I think subjectivity is why blurbs don't do that much for people. But I think also people have to consider subjectivity when they think 'that writer must have blurbed that book for mysterious cabal-like reasons' rather than just 'that writer must have tastes that differ in some way from mine.'

That said, I am extremely pleased the Changeover has wooed you! I love that book and I hope you will too. (But if you don't... that's tooootally okay.)

And yes, I think authors being friends is awesome. For we can make each others' books better! And that benefits everyone. And I'm glad you've had good experiences.
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boothyisawesome
Mar. 4th, 2011 11:33 pm (UTC)
Great post! Honestly, I just don't care what I put out there as long as I explain why I feel that way and without hating on the author, both of which are easy to do. It shouldn't matter if you don't like a certain author's/editor's/publisher's book; it's your thoughts. I also can't imagine any of the authors and publishing people I know to do something like blacklisting an aspiring author because of some post they did. Everyone's awesome (esp. you, Sarah!)!
sarahtales
Mar. 4th, 2011 11:35 pm (UTC)
It shouldn't matter if you don't like a certain author's/editor's/publisher's book; it's your thoughts.

Preach.
firynze
Mar. 4th, 2011 11:43 pm (UTC)
Beautiful, sane, and well-said. Thank you!

Also, as one of the Cruel Cover Gods, BOW TO ME. MUAHAHAHAHAHAHA.

*ahem*

What?

(in other news, that would be the most awesome blurb ever. Can I appropriate that and stick it on, I don't know, my tub of peanut butter or something?)
nutty_moo
Mar. 4th, 2011 11:45 pm (UTC)
Even if I don't like a book I don't think that is always a direct reflection of an Author. There will always be books you love and books you don't like as much. Like Dan Brown. I couldn't finsih Deception Point. Couldn't do it. It was to me like a lame version of Ice Station by Matthew Riley. But I don't think that makes him crap and I liked Davinci Code.

I think people take an instant dislike to others and because we are on an online forum believe that it is okay to go to town on their opinions. But there is a line. Between professional criticism of a book and judging someone who you may not take a personal liking too. And I know the internet is a public forum but if you are going to creare a website created to the review and opinions of books or movies etc then you have to come at it with a level and professional head. If you just want to slag things you hate that is fine too but don't to it under the false assumption that you are reviewing rather than venting your feeling on a mattter. I believe they are different.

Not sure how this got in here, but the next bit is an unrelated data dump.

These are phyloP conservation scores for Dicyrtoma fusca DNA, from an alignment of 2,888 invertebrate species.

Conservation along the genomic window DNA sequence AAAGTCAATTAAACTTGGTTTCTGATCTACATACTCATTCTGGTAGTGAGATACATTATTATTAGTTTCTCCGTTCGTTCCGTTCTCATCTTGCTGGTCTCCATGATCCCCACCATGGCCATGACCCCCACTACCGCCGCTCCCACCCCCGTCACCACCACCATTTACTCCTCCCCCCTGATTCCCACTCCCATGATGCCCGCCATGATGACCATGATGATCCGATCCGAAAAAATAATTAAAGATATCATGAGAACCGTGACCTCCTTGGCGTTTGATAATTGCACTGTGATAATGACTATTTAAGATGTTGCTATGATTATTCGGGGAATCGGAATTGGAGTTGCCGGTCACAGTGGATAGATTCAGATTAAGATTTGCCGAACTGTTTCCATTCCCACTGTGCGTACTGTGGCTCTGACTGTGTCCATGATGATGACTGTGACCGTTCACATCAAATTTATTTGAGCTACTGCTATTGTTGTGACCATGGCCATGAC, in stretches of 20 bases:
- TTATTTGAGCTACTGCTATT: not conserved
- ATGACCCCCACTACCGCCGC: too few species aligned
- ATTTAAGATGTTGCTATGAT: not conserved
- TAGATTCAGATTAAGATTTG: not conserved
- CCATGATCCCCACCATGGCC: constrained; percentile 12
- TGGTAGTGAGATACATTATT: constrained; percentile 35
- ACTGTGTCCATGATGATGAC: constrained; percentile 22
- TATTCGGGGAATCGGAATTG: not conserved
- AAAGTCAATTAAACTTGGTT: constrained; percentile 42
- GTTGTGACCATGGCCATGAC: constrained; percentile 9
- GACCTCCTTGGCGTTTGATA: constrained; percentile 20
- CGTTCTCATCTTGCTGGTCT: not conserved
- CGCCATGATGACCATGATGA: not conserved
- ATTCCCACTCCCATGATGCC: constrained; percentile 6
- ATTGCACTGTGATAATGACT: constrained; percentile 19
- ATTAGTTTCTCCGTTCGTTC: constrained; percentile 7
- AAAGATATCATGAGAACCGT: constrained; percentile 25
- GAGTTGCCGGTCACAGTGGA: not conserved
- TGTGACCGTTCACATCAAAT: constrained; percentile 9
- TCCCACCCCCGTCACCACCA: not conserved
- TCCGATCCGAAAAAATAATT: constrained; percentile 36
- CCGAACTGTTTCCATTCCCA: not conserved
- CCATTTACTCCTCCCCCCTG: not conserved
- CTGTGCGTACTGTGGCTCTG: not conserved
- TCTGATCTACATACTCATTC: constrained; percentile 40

Wow this was a lot longer than I meant it to be. Sorry

ceo_badwolfcorp
Mar. 4th, 2011 11:56 pm (UTC)
Just in case it hasn't been mentioned today, you're awesome. Thank you for writing books and writing blogs and generally for being awesome.
robinellen
Mar. 5th, 2011 12:06 am (UTC)
Well said :)
ursulav
Mar. 5th, 2011 12:07 am (UTC)
I am still trying to figure out HOW, even if I wanted to, I could sabotage another writer's career. All this "I'll tell my agent not to represent you!" stuff...how would I know you were querying my agent, unless you told me? My agent sure doesn't send around a newsletter of people she's currently reading.

And even if by some weird chance I did know, how big are these hypothetical brass balls of mine that I would tell my agent or editor who NOT to buy? I don't tell my agent to do ANYTHING. She could send along a severe beating with every royalty check and I would take it, because dude, it came along with the royalty check! (My agent is totally the grown-up in this relationship. I am the sporadically-bright toddler who runs into walls.)

I can only assume that this notion about writers sabotaging other writers derives from a general lack of understanding about the actual power relationships in publishing...or else my experience is completely atypical and other authors are totally on the ball, which could be true, but I suspect every other author secretly believes this too, so y'know.
sarahtales
Mar. 5th, 2011 12:11 am (UTC)
I think it may be part and parcel of the belief writers are the mighty kingpins of publishing: like we choose our covers and cover artists, and which bookshops our books are in. We control the horizontal and the vertical! If it were only so...
wednesdayschild
Mar. 5th, 2011 12:30 am (UTC)
Everyone else is making super clever comments, and I have nothing special to say except that you are awesome, your books are awesome, and this essay is awesome <3

Also my sister is now a literary agent and the thought she would sign or not sign someone based on anything other than their marketability and quality of writing is absurd ;)
nanniclover
Mar. 5th, 2011 12:33 am (UTC)
"They won't take you on if they think your book sucks, because they want to make money. Publishing's a business: money trumps most every concern."

I'm so glad you said it! Oh, honesty!

Finally someone's come right out and said it plainly!

I think that's the biggest hole in the YA Mafia theory.
blamebrampton
Mar. 5th, 2011 12:41 am (UTC)